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Change Your Gut Flora, Cure Your Constipation

The connection between gut flora and your ability to poop regularly and normally without straining can never be underestimated. In fact, I believe gut flora to be at the heart of all constipation

I have previously spoke about the disastrous effects on your gut flora from the unnecessary use of antibiotics here, but antibiotic use is just one piece of an out of control war on gut flora that turns your digestive system upside down and solidifies the existence of constipation in your body. In fact, your gut flora just could be the very thing that, once balanced, gets your bowels pooping like you’re born to do!

This ‘war on gut flora’ is not a conscious one.

Misplaced abuse of the microbial world in our guts is commonly an indirect and ignorant one. I haven’t met someone who went out to intentionally destroy their gut flora to make their health worse.

The human gut is made up of around 100 trillion bacterial cells (10 times as many cells that exist in the human body and has an estimated surface area of a tennis court (200 m2). As this incredible intestinal tract is very rich in molecules that can be used as nutrients by microbes, it lends itself perfectly to become a warm and cosy home for microbe colonization.

The number of bacterial species present in the human gut have had varied estimates between different studies, but it has been generally accepted that it contains around 500 to 1,000 different and unique species, whilst other research indicates the human gut is housed by up to a staggering 35,000 bacterial species. Whatever it is, the average adult carries around 2-2.5 kg of gut flora in their gut.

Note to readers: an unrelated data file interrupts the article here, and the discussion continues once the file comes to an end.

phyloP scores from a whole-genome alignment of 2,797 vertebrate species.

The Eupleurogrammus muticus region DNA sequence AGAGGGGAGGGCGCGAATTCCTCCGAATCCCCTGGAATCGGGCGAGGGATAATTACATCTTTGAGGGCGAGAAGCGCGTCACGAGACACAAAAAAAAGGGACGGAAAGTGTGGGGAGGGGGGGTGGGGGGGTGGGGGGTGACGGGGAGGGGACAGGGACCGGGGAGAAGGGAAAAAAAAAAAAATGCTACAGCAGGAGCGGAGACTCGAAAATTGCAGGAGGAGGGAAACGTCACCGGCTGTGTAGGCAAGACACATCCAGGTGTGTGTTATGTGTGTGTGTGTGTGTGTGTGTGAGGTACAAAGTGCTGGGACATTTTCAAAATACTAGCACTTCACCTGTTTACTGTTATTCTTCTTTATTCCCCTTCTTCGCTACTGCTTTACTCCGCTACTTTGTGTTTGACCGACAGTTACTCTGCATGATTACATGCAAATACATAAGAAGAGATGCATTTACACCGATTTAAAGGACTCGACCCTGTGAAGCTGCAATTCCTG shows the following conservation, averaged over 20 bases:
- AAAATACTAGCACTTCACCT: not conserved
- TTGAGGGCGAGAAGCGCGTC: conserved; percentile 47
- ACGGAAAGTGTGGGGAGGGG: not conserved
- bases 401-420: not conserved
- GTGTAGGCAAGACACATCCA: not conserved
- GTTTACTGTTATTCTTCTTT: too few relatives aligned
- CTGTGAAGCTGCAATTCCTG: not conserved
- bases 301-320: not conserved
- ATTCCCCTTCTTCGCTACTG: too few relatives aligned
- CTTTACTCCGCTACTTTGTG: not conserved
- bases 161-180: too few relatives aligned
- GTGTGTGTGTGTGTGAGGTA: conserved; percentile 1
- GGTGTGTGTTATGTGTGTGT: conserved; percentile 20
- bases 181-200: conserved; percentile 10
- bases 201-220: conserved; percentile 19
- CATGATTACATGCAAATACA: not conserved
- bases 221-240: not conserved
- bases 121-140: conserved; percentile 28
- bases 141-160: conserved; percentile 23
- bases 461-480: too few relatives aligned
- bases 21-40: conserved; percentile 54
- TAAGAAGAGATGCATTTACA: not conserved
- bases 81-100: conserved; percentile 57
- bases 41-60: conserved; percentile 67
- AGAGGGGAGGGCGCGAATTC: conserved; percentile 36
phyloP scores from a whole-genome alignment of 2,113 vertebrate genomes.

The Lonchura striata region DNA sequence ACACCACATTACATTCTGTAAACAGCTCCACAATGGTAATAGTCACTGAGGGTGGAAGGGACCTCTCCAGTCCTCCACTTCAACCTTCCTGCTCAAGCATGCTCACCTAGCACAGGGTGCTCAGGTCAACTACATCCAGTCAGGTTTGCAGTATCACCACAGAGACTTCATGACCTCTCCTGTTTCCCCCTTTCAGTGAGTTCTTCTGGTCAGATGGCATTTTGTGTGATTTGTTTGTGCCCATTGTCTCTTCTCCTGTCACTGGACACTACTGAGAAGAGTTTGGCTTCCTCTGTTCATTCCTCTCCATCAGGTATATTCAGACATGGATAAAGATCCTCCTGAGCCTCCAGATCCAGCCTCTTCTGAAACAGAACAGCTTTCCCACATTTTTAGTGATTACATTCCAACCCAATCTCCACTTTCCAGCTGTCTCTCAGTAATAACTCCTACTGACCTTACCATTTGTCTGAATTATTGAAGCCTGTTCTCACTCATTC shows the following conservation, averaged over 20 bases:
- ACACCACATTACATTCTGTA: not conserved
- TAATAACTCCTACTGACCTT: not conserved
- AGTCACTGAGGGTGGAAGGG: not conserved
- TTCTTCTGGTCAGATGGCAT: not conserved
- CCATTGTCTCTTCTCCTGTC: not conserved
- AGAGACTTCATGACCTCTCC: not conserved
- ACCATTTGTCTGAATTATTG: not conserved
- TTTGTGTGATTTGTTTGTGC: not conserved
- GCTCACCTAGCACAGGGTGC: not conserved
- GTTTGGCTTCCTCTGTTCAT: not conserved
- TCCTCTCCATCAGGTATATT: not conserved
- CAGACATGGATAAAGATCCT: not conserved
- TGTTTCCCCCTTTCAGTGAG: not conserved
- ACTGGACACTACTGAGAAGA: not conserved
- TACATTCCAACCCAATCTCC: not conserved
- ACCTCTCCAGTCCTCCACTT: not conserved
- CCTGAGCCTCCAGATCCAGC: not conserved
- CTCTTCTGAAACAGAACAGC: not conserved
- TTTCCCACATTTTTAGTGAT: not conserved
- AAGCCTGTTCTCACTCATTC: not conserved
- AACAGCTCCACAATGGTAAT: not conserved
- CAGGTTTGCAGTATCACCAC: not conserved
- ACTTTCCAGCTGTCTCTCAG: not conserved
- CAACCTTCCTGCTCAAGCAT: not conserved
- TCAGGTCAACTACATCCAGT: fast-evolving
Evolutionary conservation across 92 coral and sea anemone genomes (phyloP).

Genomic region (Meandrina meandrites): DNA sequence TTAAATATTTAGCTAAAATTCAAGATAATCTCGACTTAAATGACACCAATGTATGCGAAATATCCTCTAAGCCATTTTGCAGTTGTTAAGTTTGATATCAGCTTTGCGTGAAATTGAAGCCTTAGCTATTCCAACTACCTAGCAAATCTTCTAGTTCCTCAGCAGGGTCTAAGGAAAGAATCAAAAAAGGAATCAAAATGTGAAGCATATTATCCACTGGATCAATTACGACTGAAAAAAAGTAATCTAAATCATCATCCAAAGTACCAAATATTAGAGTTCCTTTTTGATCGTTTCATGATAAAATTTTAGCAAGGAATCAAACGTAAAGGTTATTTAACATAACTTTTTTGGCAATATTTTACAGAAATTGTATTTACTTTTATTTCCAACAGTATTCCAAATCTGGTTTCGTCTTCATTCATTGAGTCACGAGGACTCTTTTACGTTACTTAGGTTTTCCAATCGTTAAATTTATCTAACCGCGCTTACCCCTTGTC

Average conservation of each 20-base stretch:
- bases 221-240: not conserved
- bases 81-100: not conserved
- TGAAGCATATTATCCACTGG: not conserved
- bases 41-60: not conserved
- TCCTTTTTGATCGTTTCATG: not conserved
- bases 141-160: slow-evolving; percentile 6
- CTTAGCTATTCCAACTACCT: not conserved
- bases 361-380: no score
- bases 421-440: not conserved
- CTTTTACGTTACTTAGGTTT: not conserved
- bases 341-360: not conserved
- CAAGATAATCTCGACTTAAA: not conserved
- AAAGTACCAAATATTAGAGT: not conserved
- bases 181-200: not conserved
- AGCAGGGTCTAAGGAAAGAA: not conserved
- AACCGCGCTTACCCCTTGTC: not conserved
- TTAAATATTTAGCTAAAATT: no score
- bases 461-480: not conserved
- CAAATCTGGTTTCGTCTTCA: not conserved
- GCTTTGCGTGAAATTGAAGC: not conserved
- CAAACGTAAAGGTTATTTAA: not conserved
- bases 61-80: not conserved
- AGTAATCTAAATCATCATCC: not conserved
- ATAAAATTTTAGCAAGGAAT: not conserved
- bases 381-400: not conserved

The whole length of the digestive tract is coated with a bacterial layer which provides you with a natural barrier against virus’, undigested food, parasites, toxins, and other dangerous invaders. The colonization of these microbes in your digestive tract began before you had even left the body of your mother.

Upon passing through the birth canal, you had already come into contact with a very complex microbial world. The quality of microbes in your mother’s body at that time, which was greatly influenced by her own overall health and nutrition, determined the quality of gut flora you started your life with.

Many children who suffer from constipation or other gut related conditions don’t have some birth defect or mutation; they simply were not given the proper microbes for their digestive system that they biologically needed and which should’ve been supplied to them from their parents, particularly the mother.

Of course, this is not the mother’s fault. In no way am I pointing the finger at the mother in a chastising way.

Like I said before, I’ve never met anyone who went out of their way to destroy the health of their gut-flora.

No one.

Someone housing gut flora that is being damaged has no idea it is happening and probably has no idea that there is such thing as gut flora in the first place!… let alone the importance of it.

But the fact that the quality of your gut flora’s foundations hinged highly on the quality of the microbes you encountered in the earliest stages of your life could shed an interesting light on constipation.

I believe that many people experiencing constipation have been, in a way, set up to have it.

What do I mean?

I mean it’s possible you have been unknowingly set up in two ways…

#1: If your first interactions with microbes took place with microbe populations that were ill-balanced, lacking beneficial microbial strains, and even swamped with pathogenic microbes, your gut flora no doubt inherited this and consequently either showed immediate symptoms of digestive stress, or, as in many cases, left the digestive system in a state of perpetual susceptibility to forming troublesome digestive symptoms later on in life (like constipation!).